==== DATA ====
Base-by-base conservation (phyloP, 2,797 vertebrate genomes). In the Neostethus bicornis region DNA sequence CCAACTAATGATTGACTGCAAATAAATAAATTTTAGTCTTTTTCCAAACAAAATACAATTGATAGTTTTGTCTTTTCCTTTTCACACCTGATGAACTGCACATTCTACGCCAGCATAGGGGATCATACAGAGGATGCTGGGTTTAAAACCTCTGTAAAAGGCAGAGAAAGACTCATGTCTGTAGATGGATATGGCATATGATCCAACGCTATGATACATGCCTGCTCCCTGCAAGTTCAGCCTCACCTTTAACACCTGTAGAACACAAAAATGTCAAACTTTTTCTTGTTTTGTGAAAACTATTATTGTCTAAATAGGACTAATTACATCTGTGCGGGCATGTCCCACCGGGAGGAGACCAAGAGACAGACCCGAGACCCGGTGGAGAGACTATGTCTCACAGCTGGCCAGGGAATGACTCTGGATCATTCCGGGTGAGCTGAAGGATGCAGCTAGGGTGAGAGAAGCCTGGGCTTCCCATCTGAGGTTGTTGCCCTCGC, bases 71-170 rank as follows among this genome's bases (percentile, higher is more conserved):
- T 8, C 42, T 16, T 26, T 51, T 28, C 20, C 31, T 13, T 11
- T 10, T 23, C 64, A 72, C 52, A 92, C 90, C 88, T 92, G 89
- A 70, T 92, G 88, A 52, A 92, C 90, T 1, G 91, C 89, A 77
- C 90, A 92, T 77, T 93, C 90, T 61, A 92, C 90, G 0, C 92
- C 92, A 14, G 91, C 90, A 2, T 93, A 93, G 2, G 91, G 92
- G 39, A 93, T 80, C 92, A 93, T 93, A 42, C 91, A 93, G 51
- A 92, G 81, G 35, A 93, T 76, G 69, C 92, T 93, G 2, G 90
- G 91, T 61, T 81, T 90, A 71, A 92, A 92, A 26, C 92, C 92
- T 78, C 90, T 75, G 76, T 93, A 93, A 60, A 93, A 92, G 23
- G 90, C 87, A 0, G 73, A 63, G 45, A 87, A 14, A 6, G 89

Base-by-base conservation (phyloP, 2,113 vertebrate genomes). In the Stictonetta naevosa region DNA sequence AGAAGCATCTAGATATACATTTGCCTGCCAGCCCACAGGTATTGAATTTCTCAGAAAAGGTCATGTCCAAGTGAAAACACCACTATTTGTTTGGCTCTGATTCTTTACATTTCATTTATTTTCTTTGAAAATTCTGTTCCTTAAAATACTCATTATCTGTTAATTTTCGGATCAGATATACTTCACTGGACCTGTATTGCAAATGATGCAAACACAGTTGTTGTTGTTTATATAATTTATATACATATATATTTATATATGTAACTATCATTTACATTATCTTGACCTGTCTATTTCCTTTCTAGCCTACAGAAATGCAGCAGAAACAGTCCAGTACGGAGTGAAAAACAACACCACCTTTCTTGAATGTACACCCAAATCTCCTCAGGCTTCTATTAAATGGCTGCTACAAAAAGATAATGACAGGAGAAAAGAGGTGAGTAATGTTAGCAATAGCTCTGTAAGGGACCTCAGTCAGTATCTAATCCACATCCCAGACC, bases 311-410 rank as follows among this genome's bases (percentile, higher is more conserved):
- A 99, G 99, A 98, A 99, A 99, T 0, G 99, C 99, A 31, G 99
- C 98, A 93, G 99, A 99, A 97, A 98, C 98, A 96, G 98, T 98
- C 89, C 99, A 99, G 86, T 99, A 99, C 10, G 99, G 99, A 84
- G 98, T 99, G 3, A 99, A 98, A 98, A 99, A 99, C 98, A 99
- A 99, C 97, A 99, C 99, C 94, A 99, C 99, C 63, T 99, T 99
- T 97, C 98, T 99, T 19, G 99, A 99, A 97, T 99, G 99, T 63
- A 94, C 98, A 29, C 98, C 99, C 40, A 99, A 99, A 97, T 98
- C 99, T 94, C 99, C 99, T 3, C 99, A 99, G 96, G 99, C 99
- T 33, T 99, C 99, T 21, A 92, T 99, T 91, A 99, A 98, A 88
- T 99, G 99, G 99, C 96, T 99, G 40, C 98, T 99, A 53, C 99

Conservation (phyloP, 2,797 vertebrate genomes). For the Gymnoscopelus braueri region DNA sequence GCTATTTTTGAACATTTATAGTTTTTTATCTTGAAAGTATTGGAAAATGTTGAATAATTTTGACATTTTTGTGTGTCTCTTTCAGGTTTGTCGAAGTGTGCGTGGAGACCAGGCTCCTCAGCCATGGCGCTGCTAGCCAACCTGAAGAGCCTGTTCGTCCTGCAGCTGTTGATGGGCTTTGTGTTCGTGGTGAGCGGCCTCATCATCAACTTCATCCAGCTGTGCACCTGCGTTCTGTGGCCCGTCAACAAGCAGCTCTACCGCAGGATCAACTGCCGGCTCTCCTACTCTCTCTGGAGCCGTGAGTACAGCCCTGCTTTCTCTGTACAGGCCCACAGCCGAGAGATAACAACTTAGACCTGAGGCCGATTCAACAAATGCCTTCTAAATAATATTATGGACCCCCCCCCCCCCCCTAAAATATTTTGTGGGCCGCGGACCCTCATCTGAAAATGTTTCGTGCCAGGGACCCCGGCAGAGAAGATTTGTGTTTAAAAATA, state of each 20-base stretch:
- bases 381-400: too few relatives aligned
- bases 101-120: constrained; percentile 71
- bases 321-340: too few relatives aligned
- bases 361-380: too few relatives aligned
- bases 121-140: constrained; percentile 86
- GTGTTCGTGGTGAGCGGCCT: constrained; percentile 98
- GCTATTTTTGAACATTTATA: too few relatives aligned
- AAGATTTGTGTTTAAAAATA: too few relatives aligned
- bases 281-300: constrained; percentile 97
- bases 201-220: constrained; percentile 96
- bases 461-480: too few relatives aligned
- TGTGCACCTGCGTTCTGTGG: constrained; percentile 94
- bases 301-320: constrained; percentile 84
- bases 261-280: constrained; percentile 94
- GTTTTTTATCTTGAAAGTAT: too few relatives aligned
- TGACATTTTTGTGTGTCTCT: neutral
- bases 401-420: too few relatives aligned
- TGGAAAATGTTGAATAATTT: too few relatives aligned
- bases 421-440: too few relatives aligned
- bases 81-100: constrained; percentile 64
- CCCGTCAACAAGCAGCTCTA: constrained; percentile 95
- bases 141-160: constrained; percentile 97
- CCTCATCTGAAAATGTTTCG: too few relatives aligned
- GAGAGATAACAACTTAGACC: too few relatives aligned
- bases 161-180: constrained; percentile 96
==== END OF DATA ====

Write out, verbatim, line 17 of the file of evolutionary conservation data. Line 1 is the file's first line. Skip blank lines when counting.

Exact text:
- A 99, C 97, A 99, C 99, C 94, A 99, C 99, C 63, T 99, T 99